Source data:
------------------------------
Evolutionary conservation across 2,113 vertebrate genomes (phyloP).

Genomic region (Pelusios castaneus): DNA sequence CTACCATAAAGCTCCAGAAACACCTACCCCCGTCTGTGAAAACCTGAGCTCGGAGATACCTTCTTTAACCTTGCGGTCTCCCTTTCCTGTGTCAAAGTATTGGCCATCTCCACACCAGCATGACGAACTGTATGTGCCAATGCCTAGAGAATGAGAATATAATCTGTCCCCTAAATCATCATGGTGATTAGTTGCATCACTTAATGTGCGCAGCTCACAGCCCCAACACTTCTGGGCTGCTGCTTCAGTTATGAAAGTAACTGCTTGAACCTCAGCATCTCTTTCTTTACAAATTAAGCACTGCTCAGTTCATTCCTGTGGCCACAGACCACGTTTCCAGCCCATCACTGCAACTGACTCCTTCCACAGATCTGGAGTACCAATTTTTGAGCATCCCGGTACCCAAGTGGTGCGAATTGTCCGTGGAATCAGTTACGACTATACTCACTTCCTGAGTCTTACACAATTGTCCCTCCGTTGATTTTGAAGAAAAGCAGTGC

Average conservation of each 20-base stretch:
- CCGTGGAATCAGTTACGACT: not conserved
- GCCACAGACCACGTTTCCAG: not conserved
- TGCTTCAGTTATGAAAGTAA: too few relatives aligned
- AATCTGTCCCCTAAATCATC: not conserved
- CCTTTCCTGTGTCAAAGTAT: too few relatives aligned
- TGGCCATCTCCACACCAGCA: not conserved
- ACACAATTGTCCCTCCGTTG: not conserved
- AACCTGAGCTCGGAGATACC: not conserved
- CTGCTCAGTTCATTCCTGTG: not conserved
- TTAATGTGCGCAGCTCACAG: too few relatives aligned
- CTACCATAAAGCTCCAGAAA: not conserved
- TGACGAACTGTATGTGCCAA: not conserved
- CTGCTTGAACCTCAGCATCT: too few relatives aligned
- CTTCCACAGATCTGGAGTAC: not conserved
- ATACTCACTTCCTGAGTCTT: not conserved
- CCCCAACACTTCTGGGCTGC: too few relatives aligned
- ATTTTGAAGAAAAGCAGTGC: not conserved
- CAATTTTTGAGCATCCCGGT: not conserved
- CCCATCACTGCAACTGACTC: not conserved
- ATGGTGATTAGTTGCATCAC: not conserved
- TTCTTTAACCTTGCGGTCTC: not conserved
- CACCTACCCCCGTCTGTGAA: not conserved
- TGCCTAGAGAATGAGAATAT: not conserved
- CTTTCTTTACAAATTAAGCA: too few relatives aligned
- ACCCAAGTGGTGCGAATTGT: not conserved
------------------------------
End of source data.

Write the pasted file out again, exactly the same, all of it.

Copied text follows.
Evolutionary conservation across 2,113 vertebrate genomes (phyloP).

Genomic region (Pelusios castaneus): DNA sequence CTACCATAAAGCTCCAGAAACACCTACCCCCGTCTGTGAAAACCTGAGCTCGGAGATACCTTCTTTAACCTTGCGGTCTCCCTTTCCTGTGTCAAAGTATTGGCCATCTCCACACCAGCATGACGAACTGTATGTGCCAATGCCTAGAGAATGAGAATATAATCTGTCCCCTAAATCATCATGGTGATTAGTTGCATCACTTAATGTGCGCAGCTCACAGCCCCAACACTTCTGGGCTGCTGCTTCAGTTATGAAAGTAACTGCTTGAACCTCAGCATCTCTTTCTTTACAAATTAAGCACTGCTCAGTTCATTCCTGTGGCCACAGACCACGTTTCCAGCCCATCACTGCAACTGACTCCTTCCACAGATCTGGAGTACCAATTTTTGAGCATCCCGGTACCCAAGTGGTGCGAATTGTCCGTGGAATCAGTTACGACTATACTCACTTCCTGAGTCTTACACAATTGTCCCTCCGTTGATTTTGAAGAAAAGCAGTGC

Average conservation of each 20-base stretch:
- CCGTGGAATCAGTTACGACT: not conserved
- GCCACAGACCACGTTTCCAG: not conserved
- TGCTTCAGTTATGAAAGTAA: too few relatives aligned
- AATCTGTCCCCTAAATCATC: not conserved
- CCTTTCCTGTGTCAAAGTAT: too few relatives aligned
- TGGCCATCTCCACACCAGCA: not conserved
- ACACAATTGTCCCTCCGTTG: not conserved
- AACCTGAGCTCGGAGATACC: not conserved
- CTGCTCAGTTCATTCCTGTG: not conserved
- TTAATGTGCGCAGCTCACAG: too few relatives aligned
- CTACCATAAAGCTCCAGAAA: not conserved
- TGACGAACTGTATGTGCCAA: not conserved
- CTGCTTGAACCTCAGCATCT: too few relatives aligned
- CTTCCACAGATCTGGAGTAC: not conserved
- ATACTCACTTCCTGAGTCTT: not conserved
- CCCCAACACTTCTGGGCTGC: too few relatives aligned
- ATTTTGAAGAAAAGCAGTGC: not conserved
- CAATTTTTGAGCATCCCGGT: not conserved
- CCCATCACTGCAACTGACTC: not conserved
- ATGGTGATTAGTTGCATCAC: not conserved
- TTCTTTAACCTTGCGGTCTC: not conserved
- CACCTACCCCCGTCTGTGAA: not conserved
- TGCCTAGAGAATGAGAATAT: not conserved
- CTTTCTTTACAAATTAAGCA: too few relatives aligned
- ACCCAAGTGGTGCGAATTGT: not conserved